How Access to Justice Can Stop a Problem from Turning into a Crisis
By Peter Chapman & Zaza Namoradze
How much does justice cost? Governments typically know how much it costs to run their justice institutions, to pay judges and court staff. But this view doesn’t offer a true picture of the costs of a population struggling to access justice.
How much does it cost not to provide access to justice? In 2013, a study by an Argentinian NGO [link in Spanish], La Asociación Civil por la Igualdad y la Justicia, looked at how people living in slum neighborhoods of Buenos Aires and two other smaller cities were affected by “significant legal events”—events such as family disputes, problems getting access to public benefits or being victims of a crime. Roughly 60 percent of the 600 people surveyed had experienced such an event, mostly over lack of access to government services. Of them 60 percent again said that the trouble had affected their health and well-being; 35 percent said they had lost money, and 14 percent had family problems as a result. The legal trouble affected not just the individual involved, but also family members.
It’s easy to see how this can happen. A problem with an unscrupulous landlord could be avoided by a tenant aware of her rights, with confidence and practical tools to enforce them. Without this, the issue might escalate, creating stress on a breadwinner, resulting in eviction, fueling destructive behavior, and damaging family relationships; losing a home can break up a family. The problem escalates.
Governments don’t regularly think in these terms: what are the costs and what are the savings for a government to invest in legal prevention that might stop a problem from turning into a crisis? How much money does a government spend picking up the pieces, dealing with the symptoms?
Researchers in the United Kingdom, for instance, found that the poor are more likely to experience legal problems and that legal problems often cluster together—one problem leads to another. In country after country, town after town, the most frequent legal problems are civil issues, often affecting nearly half a population. Common problems include consumer disputes, employment issues, challenges accessing health and social benefits, land and property problems, family disputes, complications with neighbors, and debt. Such issues can have significant health impacts.
Despite these important findings, we continue to know far too little about how prevalent legal problems are, what the direct and indirect social and economic costs of unresolved legal problems are to the individuals and the state and what strategies are most effective to respond to such legal issues. That needs to change if countries are to make progress towards Goal 16 of the Sustainable Development Goals, with its commitment to “ensure equal access to justice for all.”
Historically, in too many parts of the world, the notion of “access to justice” has meant only access to courthouses or, in some instances, access to a defense attorney when charged with a crime. While such legal representation is sacrosanct in guaranteeing due process, for most people access to justice extends far beyond the walls of the courthouse—into their neighborhoods and homes. Indeed, researchers found that only five percent of legal problems are settled in court across a range of countries. Large numbers of legal problems go unresolved because of cost, a lack of trust in state institutions or a lack of knowledge of how to proceed. Of those legal issues that are resolved, the vast majority are addressed through direct negotiation with the other party, administrative processes or through community-based dispute resolution.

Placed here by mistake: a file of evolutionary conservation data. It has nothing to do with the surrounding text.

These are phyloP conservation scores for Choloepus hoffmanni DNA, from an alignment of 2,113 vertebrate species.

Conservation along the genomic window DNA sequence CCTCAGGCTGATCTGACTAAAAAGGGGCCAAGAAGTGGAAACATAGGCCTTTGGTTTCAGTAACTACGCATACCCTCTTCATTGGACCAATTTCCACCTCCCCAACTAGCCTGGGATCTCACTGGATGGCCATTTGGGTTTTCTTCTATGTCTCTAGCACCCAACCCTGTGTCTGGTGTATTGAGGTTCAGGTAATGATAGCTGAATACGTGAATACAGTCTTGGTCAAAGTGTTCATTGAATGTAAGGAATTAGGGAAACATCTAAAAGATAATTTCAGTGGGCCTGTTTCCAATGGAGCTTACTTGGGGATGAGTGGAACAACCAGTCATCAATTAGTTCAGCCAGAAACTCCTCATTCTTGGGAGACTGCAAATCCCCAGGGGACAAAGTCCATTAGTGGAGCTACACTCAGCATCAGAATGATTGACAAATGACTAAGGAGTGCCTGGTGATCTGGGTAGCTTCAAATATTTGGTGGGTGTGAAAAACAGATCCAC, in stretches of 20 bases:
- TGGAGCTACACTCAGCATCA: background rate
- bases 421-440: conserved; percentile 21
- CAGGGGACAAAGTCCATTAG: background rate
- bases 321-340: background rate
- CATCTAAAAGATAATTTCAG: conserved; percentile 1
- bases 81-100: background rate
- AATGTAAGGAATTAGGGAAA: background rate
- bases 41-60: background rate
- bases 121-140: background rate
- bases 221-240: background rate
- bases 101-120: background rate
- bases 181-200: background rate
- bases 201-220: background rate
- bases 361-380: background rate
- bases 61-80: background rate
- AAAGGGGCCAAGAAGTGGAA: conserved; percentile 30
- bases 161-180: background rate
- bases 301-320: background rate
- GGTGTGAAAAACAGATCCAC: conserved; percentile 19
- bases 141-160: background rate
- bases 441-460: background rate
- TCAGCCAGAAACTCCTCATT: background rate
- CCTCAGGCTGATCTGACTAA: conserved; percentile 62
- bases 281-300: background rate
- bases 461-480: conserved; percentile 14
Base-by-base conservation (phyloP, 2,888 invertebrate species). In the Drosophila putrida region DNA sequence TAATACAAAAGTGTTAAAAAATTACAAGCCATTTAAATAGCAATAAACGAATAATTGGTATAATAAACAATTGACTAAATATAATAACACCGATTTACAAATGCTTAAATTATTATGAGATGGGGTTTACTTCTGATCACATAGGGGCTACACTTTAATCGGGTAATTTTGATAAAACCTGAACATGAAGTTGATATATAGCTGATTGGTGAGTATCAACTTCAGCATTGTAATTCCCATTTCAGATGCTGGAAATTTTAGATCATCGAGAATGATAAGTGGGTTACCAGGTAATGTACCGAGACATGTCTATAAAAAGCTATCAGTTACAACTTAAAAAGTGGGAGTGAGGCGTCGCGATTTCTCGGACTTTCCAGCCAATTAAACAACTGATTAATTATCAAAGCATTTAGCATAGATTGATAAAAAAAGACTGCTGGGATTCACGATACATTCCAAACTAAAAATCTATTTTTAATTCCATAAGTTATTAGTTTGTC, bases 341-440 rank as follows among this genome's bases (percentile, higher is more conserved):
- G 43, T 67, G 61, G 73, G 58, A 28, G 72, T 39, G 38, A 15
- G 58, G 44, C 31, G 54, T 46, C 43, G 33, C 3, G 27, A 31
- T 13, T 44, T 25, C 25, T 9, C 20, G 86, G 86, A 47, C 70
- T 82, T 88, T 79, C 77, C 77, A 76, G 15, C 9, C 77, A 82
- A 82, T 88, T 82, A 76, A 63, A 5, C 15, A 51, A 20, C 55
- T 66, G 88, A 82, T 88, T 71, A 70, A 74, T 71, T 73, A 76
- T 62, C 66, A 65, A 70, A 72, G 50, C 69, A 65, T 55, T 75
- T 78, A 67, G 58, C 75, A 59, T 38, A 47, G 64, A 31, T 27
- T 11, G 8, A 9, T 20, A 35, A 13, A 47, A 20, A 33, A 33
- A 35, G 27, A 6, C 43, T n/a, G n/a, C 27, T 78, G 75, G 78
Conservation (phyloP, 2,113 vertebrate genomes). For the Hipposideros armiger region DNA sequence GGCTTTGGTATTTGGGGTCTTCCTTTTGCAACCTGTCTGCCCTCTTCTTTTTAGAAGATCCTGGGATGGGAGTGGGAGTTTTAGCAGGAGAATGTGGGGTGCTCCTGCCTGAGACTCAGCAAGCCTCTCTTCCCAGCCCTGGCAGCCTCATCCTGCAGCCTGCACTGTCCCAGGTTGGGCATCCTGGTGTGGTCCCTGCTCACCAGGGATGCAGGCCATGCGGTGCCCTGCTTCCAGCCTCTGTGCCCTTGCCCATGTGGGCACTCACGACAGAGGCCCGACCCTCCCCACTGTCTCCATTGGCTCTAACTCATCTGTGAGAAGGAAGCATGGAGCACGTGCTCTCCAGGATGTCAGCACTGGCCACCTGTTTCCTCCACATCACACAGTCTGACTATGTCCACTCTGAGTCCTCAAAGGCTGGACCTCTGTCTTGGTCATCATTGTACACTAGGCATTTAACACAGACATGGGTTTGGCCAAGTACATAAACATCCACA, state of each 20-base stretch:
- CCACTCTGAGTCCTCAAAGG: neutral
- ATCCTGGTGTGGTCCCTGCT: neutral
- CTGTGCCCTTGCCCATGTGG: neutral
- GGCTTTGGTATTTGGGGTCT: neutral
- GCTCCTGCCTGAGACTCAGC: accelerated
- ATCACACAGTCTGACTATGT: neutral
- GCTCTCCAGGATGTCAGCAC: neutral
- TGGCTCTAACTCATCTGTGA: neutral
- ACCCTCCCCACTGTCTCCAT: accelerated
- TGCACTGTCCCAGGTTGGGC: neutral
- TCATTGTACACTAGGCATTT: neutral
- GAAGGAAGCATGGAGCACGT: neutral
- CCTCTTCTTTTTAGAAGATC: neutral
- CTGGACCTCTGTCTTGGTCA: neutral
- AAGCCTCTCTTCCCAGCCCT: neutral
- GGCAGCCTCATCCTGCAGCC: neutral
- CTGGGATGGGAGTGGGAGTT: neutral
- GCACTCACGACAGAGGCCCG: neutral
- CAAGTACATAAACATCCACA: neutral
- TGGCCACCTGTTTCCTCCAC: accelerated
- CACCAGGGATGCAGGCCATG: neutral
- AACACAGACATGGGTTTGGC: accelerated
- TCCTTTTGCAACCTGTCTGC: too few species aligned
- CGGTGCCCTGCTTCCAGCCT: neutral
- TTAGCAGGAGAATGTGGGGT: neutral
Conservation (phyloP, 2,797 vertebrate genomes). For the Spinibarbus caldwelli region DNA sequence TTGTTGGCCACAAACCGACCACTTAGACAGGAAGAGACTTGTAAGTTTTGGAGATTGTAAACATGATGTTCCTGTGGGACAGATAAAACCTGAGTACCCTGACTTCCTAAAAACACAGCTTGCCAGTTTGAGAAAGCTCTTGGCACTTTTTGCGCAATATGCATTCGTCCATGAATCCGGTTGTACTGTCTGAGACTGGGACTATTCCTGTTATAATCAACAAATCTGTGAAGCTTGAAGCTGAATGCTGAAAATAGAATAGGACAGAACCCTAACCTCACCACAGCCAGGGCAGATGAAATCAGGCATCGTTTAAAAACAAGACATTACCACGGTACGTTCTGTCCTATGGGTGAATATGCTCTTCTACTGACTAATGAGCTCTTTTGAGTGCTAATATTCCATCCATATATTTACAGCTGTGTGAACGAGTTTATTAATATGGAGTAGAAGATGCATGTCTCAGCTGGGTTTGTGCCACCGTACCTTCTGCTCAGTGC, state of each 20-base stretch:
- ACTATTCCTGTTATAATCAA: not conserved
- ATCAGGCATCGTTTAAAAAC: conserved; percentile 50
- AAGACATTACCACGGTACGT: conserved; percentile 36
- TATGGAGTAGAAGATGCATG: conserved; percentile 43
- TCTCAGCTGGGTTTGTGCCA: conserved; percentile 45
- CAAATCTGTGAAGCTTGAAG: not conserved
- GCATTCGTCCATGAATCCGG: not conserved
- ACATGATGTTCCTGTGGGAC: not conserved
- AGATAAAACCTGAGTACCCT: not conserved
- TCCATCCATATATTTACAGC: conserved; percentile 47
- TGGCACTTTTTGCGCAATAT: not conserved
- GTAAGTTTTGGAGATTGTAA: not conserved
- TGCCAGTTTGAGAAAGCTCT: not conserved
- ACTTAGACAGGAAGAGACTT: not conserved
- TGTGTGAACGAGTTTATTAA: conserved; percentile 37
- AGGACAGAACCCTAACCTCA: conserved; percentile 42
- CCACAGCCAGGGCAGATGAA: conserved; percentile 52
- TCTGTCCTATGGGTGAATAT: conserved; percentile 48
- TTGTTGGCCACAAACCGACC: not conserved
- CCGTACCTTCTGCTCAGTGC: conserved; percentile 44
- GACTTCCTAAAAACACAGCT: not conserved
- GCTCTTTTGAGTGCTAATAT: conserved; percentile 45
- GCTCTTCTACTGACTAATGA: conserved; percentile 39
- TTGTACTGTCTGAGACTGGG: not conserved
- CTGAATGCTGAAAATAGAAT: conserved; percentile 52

Flexible forms of legal assistance can result in real benefits and real cost savings. In New York City, an estimate commissioned by the New York City Bar Association found that the city could potentially save $320 million—annually—in shelter savings and affordable housing services by offering legal support to tenants. In New South Wales, Australia, the government stresses flexible legal assistance as “early intervention” to prevent legal problems from escalating.
Improving our understanding of what legal problems are most common and most pressing is essential knowledge for policymakers in crafting meaningful policy. In late 2016, we partnered with the Organization of Co-Operation and Development (OECD) to bring together government statisticians, justice sector officials, researchers and NGOs to advance the ways we understand people’s legal issues, their impacts and effective strategies for resolution. In a two-day technical workshop we discussed tools to understand and respond to people’s day-to-day legal problems.
Much of our conversation focused on tactics to improve how we understand legal issues faced by the population and what these existing tools tell us about effective models to respond. Since the 1980s, more than 30 countries have used legal needs or paths to justice surveys to understand how people resolve their legal problems. These surveys are an essential first step in improving understanding of the most frequent justice and development needs people face and how these issues can be more equitably and effectively addressed. Building on our 2016 workshop, the Justice Initiative—with the OECD, the Praia City Group, national governments, and civil society—will continue to test and implement new tools to help policymakers respond more effectively.
Peter Chapman is a senior policy officer with the Open Society Justice Initiative.
Zaza Namoradze, director of the Open Society Justice Initiative’s Berlin office, oversees programs on legal capacity development, legal empowerment, legal aid reform, and access to justice.